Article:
Still on peace news, Peace Mom Cindy Sheehan notes in "Myth America II: FREE PDF FILE" (Cindy Sheehan's Soapbox), "Last year in January, I found myself in an awkward place--being pro-peace in a nation that had seemed to have turned itself upside down either in questionable euphoria or abject fear because a new member of the elite class had been installed as president of the United States." Cindy's offering Myth America as a PDF for free or for a donation to Cindy Sheehan's Soapbox.
TV notes. On PBS' Washington Week, Michael Duffy (Time magazine), John Harwood (New York Times and CNBC) and Dana Priest (Washington Post) join Gwen. This week, Bonnie Erbe will sit down with Melinda Henneberger, Eleanor Holmes Norton, Tara Setmayer and Genevieve Wood on the latest broadcast of PBS' To The Contrary to discuss the week's events. And at the website each week, there's an extra just for the web from the previous week's show and this week's online bonus is a discussion of women priests. Need To Know is PBS' new program covering current events. This week's hour long broadcast (Fridays on most PBS stations -- but check local listings) features Bob Ivry on the financial-reform bill. And turning to broadcast TV, Sunday CBS' 60 Minutes offers:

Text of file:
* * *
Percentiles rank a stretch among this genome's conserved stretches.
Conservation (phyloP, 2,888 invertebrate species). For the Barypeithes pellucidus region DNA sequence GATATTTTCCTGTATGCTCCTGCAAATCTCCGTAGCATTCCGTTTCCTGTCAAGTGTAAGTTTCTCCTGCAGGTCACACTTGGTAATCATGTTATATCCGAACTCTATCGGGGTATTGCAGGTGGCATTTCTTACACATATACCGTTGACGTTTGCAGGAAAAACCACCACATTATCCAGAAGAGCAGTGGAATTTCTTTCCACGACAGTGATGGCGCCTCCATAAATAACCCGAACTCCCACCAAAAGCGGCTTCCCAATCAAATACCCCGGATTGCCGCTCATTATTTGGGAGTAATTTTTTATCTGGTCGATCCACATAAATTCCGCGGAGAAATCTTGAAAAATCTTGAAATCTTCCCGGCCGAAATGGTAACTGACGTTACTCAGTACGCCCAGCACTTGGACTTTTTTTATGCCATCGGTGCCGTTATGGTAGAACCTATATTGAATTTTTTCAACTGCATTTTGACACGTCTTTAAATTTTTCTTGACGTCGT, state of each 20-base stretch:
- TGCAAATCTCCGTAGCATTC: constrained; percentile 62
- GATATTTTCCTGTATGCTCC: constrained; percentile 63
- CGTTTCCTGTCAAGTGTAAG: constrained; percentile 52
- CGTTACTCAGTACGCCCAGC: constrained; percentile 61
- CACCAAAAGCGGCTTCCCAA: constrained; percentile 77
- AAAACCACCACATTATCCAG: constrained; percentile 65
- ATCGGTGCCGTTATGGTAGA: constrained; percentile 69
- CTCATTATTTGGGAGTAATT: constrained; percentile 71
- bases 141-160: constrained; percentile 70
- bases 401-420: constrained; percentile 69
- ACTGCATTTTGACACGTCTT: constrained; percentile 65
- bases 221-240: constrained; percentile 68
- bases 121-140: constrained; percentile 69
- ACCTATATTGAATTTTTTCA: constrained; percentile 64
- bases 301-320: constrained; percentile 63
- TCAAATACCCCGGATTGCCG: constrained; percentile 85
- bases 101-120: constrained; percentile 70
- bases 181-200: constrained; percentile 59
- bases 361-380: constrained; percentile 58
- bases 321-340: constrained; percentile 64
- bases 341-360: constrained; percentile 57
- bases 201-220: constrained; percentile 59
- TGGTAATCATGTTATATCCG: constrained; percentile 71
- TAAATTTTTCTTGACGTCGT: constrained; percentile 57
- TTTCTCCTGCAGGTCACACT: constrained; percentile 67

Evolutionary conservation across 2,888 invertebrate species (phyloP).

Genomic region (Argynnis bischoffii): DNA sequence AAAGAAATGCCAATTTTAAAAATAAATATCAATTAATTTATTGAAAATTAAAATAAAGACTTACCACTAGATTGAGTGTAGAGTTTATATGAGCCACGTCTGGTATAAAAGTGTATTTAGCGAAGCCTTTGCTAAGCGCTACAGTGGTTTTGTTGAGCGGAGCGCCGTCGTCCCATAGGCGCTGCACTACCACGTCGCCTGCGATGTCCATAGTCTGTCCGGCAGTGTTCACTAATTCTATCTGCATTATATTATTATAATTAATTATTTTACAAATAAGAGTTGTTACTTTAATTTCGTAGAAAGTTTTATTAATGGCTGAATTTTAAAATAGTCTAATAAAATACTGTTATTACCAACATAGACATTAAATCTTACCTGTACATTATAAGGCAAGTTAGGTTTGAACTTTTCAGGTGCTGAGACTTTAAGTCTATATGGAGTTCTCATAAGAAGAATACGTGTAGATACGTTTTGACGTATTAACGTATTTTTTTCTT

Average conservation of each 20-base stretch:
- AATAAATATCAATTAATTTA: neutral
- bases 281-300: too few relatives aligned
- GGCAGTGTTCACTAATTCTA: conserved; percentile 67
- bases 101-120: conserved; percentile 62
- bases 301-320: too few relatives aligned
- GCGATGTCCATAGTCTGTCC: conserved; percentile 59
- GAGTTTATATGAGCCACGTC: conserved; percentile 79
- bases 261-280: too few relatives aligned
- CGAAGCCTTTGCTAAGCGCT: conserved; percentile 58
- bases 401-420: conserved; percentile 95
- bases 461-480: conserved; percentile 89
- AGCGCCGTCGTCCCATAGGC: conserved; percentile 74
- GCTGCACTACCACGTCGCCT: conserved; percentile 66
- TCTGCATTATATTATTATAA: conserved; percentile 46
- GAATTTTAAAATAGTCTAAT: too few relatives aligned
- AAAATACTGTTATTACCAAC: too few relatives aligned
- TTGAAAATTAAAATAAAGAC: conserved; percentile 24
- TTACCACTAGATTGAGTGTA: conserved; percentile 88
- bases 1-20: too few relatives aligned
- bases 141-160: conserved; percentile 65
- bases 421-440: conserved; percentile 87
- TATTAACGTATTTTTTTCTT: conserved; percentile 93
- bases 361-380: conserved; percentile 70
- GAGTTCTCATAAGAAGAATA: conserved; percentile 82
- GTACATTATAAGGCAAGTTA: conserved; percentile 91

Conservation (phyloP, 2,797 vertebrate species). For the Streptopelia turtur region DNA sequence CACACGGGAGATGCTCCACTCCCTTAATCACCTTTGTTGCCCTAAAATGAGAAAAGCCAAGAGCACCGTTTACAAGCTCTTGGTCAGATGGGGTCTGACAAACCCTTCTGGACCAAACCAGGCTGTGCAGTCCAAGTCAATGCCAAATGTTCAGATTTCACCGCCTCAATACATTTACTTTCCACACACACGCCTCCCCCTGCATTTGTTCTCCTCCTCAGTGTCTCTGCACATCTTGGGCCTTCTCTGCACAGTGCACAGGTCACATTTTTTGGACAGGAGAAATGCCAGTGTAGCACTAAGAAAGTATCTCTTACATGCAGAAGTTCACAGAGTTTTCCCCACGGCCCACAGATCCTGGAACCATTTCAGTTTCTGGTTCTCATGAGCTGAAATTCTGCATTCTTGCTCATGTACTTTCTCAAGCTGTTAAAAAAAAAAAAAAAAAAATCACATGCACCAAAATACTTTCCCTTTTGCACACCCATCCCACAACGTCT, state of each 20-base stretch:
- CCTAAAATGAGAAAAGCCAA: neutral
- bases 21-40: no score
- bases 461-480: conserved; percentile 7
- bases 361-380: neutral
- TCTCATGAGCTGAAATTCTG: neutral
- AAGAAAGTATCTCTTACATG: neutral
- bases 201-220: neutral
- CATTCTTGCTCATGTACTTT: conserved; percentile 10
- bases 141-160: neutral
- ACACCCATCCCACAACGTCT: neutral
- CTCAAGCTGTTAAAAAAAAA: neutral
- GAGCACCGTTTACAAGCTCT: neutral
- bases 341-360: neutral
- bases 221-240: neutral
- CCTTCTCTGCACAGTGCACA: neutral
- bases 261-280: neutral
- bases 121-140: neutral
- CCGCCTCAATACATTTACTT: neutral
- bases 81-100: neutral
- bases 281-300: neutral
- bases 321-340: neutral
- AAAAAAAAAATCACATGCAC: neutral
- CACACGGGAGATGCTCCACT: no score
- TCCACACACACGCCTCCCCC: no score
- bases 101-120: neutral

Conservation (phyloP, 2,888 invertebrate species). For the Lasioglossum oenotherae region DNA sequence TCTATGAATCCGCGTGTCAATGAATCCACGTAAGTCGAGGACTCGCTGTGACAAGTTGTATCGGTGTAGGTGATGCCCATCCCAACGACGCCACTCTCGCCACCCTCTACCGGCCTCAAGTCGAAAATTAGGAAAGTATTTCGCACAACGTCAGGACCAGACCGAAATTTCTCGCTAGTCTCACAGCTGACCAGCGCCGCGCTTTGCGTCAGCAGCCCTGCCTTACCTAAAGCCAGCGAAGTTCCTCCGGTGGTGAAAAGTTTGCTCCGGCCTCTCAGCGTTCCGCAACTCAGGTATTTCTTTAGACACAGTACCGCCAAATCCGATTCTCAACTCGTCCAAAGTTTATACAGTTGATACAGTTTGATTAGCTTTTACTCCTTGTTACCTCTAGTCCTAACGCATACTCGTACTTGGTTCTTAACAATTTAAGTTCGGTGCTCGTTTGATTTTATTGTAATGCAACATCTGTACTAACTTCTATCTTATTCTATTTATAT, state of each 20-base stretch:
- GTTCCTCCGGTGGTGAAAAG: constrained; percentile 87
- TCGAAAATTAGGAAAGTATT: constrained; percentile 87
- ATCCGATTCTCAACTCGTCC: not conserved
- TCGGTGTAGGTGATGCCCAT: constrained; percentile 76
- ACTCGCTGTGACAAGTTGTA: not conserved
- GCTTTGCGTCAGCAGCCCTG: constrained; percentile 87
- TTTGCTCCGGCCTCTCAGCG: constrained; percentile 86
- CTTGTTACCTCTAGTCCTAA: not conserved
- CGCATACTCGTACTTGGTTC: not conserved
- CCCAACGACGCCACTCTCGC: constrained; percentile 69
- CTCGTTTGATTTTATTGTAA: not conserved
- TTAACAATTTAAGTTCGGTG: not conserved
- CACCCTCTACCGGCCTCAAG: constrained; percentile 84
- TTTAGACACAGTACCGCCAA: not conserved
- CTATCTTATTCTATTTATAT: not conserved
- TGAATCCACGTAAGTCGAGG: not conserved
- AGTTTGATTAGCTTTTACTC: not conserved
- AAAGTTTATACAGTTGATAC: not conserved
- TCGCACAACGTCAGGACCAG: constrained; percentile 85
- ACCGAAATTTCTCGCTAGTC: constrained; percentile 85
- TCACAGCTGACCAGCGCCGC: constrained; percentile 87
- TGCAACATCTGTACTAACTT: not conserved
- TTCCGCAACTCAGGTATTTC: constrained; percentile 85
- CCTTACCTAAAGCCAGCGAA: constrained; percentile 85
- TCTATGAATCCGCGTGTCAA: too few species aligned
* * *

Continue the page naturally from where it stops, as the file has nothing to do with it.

The Narrative
A former member of a Muslim extremist group tells Lesley Stahl the reason for the increase in home-grown jihadists like the U.S. Army major accused of shooting 13 at Ft. Hood is an ideology called "the Narrative," which states America is at war with Islam. |
Watch Video

Growing Body Parts
Morley Safer reports on the emerging technology of growing body parts from human cells taken directly from patients, providing new hope for amputees and patients on organ-transplant lists. |
Watch Video

Tyler Perry